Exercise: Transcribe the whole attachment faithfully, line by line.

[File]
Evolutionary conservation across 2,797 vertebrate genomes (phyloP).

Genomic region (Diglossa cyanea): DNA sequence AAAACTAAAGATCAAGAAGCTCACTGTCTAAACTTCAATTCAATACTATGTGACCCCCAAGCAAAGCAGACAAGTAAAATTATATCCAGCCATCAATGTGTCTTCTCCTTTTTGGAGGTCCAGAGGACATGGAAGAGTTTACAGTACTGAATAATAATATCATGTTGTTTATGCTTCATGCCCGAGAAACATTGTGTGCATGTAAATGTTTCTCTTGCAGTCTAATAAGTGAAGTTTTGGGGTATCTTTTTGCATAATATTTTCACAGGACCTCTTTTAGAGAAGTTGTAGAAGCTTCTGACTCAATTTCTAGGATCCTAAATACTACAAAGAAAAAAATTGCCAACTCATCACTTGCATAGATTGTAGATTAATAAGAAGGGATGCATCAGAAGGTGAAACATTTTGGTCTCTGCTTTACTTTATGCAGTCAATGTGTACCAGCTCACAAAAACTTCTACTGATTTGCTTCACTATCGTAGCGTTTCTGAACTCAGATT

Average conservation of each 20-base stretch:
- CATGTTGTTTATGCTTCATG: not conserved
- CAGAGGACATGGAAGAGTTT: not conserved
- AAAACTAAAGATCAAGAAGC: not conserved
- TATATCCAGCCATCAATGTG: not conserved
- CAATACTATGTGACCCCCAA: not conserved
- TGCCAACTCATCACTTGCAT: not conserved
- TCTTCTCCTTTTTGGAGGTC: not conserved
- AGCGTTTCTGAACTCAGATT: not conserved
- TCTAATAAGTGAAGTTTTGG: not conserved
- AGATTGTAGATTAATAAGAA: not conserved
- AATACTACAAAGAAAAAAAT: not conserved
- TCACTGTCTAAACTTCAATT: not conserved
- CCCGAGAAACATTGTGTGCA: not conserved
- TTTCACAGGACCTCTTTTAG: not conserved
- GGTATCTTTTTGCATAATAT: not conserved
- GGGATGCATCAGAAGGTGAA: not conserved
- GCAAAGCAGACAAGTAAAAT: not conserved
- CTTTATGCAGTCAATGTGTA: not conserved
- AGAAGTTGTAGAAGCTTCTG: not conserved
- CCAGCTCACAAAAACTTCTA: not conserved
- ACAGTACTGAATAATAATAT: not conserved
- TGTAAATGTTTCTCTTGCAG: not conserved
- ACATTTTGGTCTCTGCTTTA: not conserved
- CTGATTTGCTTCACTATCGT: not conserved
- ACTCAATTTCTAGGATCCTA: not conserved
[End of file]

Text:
Evolutionary conservation across 2,797 vertebrate genomes (phyloP).

Genomic region (Diglossa cyanea): DNA sequence AAAACTAAAGATCAAGAAGCTCACTGTCTAAACTTCAATTCAATACTATGTGACCCCCAAGCAAAGCAGACAAGTAAAATTATATCCAGCCATCAATGTGTCTTCTCCTTTTTGGAGGTCCAGAGGACATGGAAGAGTTTACAGTACTGAATAATAATATCATGTTGTTTATGCTTCATGCCCGAGAAACATTGTGTGCATGTAAATGTTTCTCTTGCAGTCTAATAAGTGAAGTTTTGGGGTATCTTTTTGCATAATATTTTCACAGGACCTCTTTTAGAGAAGTTGTAGAAGCTTCTGACTCAATTTCTAGGATCCTAAATACTACAAAGAAAAAAATTGCCAACTCATCACTTGCATAGATTGTAGATTAATAAGAAGGGATGCATCAGAAGGTGAAACATTTTGGTCTCTGCTTTACTTTATGCAGTCAATGTGTACCAGCTCACAAAAACTTCTACTGATTTGCTTCACTATCGTAGCGTTTCTGAACTCAGATT

Average conservation of each 20-base stretch:
- CATGTTGTTTATGCTTCATG: not conserved
- CAGAGGACATGGAAGAGTTT: not conserved
- AAAACTAAAGATCAAGAAGC: not conserved
- TATATCCAGCCATCAATGTG: not conserved
- CAATACTATGTGACCCCCAA: not conserved
- TGCCAACTCATCACTTGCAT: not conserved
- TCTTCTCCTTTTTGGAGGTC: not conserved
- AGCGTTTCTGAACTCAGATT: not conserved
- TCTAATAAGTGAAGTTTTGG: not conserved
- AGATTGTAGATTAATAAGAA: not conserved
- AATACTACAAAGAAAAAAAT: not conserved
- TCACTGTCTAAACTTCAATT: not conserved
- CCCGAGAAACATTGTGTGCA: not conserved
- TTTCACAGGACCTCTTTTAG: not conserved
- GGTATCTTTTTGCATAATAT: not conserved
- GGGATGCATCAGAAGGTGAA: not conserved
- GCAAAGCAGACAAGTAAAAT: not conserved
- CTTTATGCAGTCAATGTGTA: not conserved
- AGAAGTTGTAGAAGCTTCTG: not conserved
- CCAGCTCACAAAAACTTCTA: not conserved
- ACAGTACTGAATAATAATAT: not conserved
- TGTAAATGTTTCTCTTGCAG: not conserved
- ACATTTTGGTCTCTGCTTTA: not conserved
- CTGATTTGCTTCACTATCGT: not conserved
- ACTCAATTTCTAGGATCCTA: not conserved